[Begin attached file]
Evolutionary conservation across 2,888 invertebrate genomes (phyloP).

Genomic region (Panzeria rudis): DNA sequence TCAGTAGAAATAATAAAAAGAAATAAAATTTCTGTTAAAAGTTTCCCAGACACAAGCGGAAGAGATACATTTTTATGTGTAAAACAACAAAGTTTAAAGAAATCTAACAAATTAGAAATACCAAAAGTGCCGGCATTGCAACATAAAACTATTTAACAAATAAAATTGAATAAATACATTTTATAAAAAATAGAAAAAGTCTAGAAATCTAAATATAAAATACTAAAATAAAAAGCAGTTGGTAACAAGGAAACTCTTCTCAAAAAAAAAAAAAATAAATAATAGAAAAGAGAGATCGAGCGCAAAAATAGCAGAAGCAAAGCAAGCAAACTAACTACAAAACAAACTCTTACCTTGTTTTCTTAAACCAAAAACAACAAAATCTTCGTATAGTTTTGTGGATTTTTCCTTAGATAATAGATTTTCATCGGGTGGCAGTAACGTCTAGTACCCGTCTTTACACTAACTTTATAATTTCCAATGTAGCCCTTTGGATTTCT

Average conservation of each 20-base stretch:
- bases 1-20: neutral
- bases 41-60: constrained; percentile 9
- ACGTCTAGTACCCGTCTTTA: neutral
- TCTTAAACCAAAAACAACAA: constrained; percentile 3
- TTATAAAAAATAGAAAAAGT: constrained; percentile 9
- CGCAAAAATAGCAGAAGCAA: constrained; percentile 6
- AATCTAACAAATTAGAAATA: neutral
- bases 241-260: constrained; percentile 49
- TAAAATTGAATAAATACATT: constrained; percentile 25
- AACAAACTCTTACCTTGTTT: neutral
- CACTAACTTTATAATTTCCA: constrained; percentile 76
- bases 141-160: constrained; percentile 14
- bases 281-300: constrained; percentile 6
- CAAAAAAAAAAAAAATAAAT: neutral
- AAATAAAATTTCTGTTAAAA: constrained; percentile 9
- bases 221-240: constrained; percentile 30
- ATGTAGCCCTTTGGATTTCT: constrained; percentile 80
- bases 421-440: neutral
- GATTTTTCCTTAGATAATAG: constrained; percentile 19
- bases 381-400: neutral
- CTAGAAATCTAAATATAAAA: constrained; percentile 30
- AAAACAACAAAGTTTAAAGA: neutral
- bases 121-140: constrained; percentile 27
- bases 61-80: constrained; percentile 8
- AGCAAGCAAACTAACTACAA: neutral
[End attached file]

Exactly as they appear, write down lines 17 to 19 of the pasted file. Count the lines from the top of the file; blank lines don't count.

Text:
- CAAAAAAAAAAAAAATAAAT: neutral
- AAATAAAATTTCTGTTAAAA: constrained; percentile 9
- bases 221-240: constrained; percentile 30